Not everybody has the luxury of being able to start over and build the new & modern version of their software from scratch. Many people I speak to have existing investments in WCF and their “old-school” desktop/intranet architecture.
Moving to an internet/mobile world while preserving the existing services is not easy because the technologies (and in my case the security technologies) are fundamentally incompatible. Your new mobile/modern clients will not be seamlessly able to request tokens from your existing WS-Trust STS and SOAP is not really compatible with OAuth2. So what to do?
You could try to teach your WS-Trust STS some basic HTTP based token service capabilities and continue using SAML tokens. You could provide some sort of SAML/JWT conversion mechanism and create Web APIs for your new clients that proxy / convert to the WCF world. Or you could provide to separate token services and establish trust between them. All approaches have their own advantages and disadvantages.
For a project I am currently working on I chose a different approach – get rid of the old WS-Trust STS altogether, replace it with an OAuth2 authorization server (IdentityServer3) and make your WCF services consume JWT tokens. This way both old and new clients can request tokens via OAuth2 and use them with either existing WCF services and the new Web APIs (which ultimately will be also used in the desktop version of the product). How does that work?
Requesting the token
The OAuth2 resource owner flow is what comes closest to WS-Trust and it is easy to replace the WCF WSTrustChannel code with that. Going forward the web view based flows actually give more features like external IdPs etc. but need a bit more restructuring of the existing clients. New clients can use them straight away.
Sending the token
This is the tricky part. WCF can not deal with JWTs directly since they are not XML based. You first need to wrap them in an XML data structure and the typical approach for that is to use a so called binary security token. This worked fine at some point but the latest version of WCF and the JWT token handler don’t seem to work together anymore (here’s a nice write up from Mickael describing the problem).
Since WCF is really done – I did not expect anyone to fix that bug anytime soon, so I needed a different solution.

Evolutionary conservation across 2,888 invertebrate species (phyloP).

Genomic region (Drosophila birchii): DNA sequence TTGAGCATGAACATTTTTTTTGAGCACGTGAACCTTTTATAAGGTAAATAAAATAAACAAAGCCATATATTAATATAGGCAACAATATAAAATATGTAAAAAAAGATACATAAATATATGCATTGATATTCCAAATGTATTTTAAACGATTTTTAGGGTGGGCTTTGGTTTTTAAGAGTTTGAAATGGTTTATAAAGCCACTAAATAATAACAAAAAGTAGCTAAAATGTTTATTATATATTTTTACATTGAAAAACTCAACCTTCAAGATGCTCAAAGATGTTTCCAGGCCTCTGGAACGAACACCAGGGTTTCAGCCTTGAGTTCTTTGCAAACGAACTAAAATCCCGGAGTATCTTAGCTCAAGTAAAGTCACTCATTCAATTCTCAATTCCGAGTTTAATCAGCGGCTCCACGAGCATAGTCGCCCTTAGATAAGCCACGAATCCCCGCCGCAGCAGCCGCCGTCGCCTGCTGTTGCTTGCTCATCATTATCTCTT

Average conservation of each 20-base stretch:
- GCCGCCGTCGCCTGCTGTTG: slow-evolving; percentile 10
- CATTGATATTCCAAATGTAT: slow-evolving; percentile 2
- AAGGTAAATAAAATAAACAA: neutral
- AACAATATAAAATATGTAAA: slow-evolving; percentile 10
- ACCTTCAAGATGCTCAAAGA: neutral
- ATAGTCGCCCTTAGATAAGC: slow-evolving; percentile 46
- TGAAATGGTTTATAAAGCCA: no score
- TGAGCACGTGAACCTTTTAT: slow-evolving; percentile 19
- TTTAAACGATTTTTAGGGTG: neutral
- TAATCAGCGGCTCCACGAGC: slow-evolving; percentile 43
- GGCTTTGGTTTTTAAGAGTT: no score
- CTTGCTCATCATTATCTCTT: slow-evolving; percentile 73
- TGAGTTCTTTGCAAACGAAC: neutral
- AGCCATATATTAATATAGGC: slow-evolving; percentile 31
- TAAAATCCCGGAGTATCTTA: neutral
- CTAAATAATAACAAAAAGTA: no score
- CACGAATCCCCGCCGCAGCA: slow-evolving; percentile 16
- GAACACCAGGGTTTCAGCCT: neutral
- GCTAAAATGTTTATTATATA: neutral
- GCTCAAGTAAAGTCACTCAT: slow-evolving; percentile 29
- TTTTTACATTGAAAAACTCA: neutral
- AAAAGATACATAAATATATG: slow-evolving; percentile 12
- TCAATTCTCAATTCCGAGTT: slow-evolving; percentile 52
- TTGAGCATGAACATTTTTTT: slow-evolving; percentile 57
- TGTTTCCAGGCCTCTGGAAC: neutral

Another XML container data structure that is well tested and does the job equally well is SAML – so I simply created a minimal SAML assertion to hold the JWT token.
static GenericXmlSecurityToken WrapJwt(string jwt)
var subject = new ClaimsIdentity("saml");
subject.AddClaim(new Claim("jwt", jwt));
var descriptor = new SecurityTokenDescriptor
TokenType = TokenTypes.Saml2TokenProfile11,
TokenIssuerName = "urn:wrappedjwt",
Subject = subject
var handler = new Saml2SecurityTokenHandler();
var token = handler.CreateToken(descriptor);
var xmlToken = new GenericXmlSecurityToken(
Since we are using SAML solely as a container, there is no signature, no audience URI and just a single attribute statement containing the JWT.
After that you can use the wrapped JWT with the CreateChannelWithIssuedToken method over a federation binding:
var binding = new WS2007FederationHttpBinding(
binding.Security.Message.EstablishSecurityContext = false;
binding.Security.Message.IssuedKeyType = SecurityKeyType.BearerKey;
var factory = new ChannelFactory<IService>(
var channel = factory.CreateChannelWithIssuedToken(xmlToken);
Validating the token
On the service side I sub-classed the SAML2 security token handler to get the SAML deserialization. In the ValidateToken method I retrieve the JWT token from the assertion and validate it.
Since I have to do the validation manually anyways, I wanted feature parity with our token validation middleware for Web API which means that the token handler can auto-configure itself using the OpenID Connect discovery document as well as do the scope validation.
new IdentityServerWrappedJwtHandler("https://localhost:44333/core", "write"));
The end result is that both WCF and Web API can now consumes JWT tokens from IdentityServer and the customer can smoothly migrate and extend their architecture.
The POC can be found here. It is “sample quality” right now – feel free to make it more robust and send me a PR.